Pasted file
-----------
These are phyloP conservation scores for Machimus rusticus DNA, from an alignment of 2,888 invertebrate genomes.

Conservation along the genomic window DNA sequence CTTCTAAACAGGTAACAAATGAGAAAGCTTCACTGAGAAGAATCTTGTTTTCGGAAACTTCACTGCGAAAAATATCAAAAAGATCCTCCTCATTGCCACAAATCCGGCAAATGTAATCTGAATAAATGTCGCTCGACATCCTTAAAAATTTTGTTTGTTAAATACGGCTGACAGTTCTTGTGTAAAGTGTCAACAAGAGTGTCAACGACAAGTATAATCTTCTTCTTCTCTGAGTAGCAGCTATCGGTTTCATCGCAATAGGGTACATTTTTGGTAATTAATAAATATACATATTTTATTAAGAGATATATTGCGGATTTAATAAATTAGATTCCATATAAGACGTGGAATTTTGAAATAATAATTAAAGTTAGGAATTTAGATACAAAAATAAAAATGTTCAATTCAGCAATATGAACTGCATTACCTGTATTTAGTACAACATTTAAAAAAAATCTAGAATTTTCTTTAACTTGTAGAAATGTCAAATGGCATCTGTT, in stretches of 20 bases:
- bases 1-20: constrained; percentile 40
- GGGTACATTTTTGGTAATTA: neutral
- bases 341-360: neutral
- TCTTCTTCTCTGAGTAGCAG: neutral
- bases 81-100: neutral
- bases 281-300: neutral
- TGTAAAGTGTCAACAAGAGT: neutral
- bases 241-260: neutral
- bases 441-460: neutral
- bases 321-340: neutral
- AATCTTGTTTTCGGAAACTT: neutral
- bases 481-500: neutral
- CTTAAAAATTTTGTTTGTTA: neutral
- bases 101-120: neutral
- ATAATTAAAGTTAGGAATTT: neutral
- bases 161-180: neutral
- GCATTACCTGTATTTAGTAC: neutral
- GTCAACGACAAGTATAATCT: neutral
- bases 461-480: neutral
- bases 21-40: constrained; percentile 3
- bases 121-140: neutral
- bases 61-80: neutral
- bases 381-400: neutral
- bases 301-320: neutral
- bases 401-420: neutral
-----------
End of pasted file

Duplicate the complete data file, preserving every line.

These are phyloP conservation scores for Machimus rusticus DNA, from an alignment of 2,888 invertebrate genomes.

Conservation along the genomic window DNA sequence CTTCTAAACAGGTAACAAATGAGAAAGCTTCACTGAGAAGAATCTTGTTTTCGGAAACTTCACTGCGAAAAATATCAAAAAGATCCTCCTCATTGCCACAAATCCGGCAAATGTAATCTGAATAAATGTCGCTCGACATCCTTAAAAATTTTGTTTGTTAAATACGGCTGACAGTTCTTGTGTAAAGTGTCAACAAGAGTGTCAACGACAAGTATAATCTTCTTCTTCTCTGAGTAGCAGCTATCGGTTTCATCGCAATAGGGTACATTTTTGGTAATTAATAAATATACATATTTTATTAAGAGATATATTGCGGATTTAATAAATTAGATTCCATATAAGACGTGGAATTTTGAAATAATAATTAAAGTTAGGAATTTAGATACAAAAATAAAAATGTTCAATTCAGCAATATGAACTGCATTACCTGTATTTAGTACAACATTTAAAAAAAATCTAGAATTTTCTTTAACTTGTAGAAATGTCAAATGGCATCTGTT, in stretches of 20 bases:
- bases 1-20: constrained; percentile 40
- GGGTACATTTTTGGTAATTA: neutral
- bases 341-360: neutral
- TCTTCTTCTCTGAGTAGCAG: neutral
- bases 81-100: neutral
- bases 281-300: neutral
- TGTAAAGTGTCAACAAGAGT: neutral
- bases 241-260: neutral
- bases 441-460: neutral
- bases 321-340: neutral
- AATCTTGTTTTCGGAAACTT: neutral
- bases 481-500: neutral
- CTTAAAAATTTTGTTTGTTA: neutral
- bases 101-120: neutral
- ATAATTAAAGTTAGGAATTT: neutral
- bases 161-180: neutral
- GCATTACCTGTATTTAGTAC: neutral
- GTCAACGACAAGTATAATCT: neutral
- bases 461-480: neutral
- bases 21-40: constrained; percentile 3
- bases 121-140: neutral
- bases 61-80: neutral
- bases 381-400: neutral
- bases 301-320: neutral
- bases 401-420: neutral